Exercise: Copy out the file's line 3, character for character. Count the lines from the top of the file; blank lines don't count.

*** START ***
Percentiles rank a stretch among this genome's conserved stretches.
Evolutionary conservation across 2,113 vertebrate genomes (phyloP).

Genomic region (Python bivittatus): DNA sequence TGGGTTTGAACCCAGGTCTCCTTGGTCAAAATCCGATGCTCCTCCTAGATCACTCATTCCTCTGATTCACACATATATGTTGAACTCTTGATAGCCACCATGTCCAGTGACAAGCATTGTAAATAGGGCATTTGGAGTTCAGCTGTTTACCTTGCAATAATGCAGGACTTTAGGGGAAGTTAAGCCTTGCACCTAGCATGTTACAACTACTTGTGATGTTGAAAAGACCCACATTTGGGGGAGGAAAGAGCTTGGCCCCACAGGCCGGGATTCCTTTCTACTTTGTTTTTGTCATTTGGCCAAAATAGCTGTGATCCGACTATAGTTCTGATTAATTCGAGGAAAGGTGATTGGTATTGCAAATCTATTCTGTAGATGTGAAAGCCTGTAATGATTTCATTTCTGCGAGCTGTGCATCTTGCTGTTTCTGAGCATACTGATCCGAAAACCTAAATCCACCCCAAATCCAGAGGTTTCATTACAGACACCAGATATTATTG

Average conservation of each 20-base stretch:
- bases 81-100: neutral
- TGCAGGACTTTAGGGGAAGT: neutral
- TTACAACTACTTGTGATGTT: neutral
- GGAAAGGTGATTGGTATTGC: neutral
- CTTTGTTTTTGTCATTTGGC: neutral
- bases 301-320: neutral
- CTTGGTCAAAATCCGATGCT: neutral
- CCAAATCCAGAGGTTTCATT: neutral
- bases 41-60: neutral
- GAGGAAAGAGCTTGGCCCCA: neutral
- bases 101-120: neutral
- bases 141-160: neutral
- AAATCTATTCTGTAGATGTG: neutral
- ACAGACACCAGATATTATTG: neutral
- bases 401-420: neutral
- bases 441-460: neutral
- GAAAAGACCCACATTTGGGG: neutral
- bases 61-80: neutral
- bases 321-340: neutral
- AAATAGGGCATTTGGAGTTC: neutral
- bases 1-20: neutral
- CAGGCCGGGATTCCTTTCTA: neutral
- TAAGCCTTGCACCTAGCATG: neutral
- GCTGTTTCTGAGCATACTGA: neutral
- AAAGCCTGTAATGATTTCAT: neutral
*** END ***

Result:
Genomic region (Python bivittatus): DNA sequence TGGGTTTGAACCCAGGTCTCCTTGGTCAAAATCCGATGCTCCTCCTAGATCACTCATTCCTCTGATTCACACATATATGTTGAACTCTTGATAGCCACCATGTCCAGTGACAAGCATTGTAAATAGGGCATTTGGAGTTCAGCTGTTTACCTTGCAATAATGCAGGACTTTAGGGGAAGTTAAGCCTTGCACCTAGCATGTTACAACTACTTGTGATGTTGAAAAGACCCACATTTGGGGGAGGAAAGAGCTTGGCCCCACAGGCCGGGATTCCTTTCTACTTTGTTTTTGTCATTTGGCCAAAATAGCTGTGATCCGACTATAGTTCTGATTAATTCGAGGAAAGGTGATTGGTATTGCAAATCTATTCTGTAGATGTGAAAGCCTGTAATGATTTCATTTCTGCGAGCTGTGCATCTTGCTGTTTCTGAGCATACTGATCCGAAAACCTAAATCCACCCCAAATCCAGAGGTTTCATTACAGACACCAGATATTATTG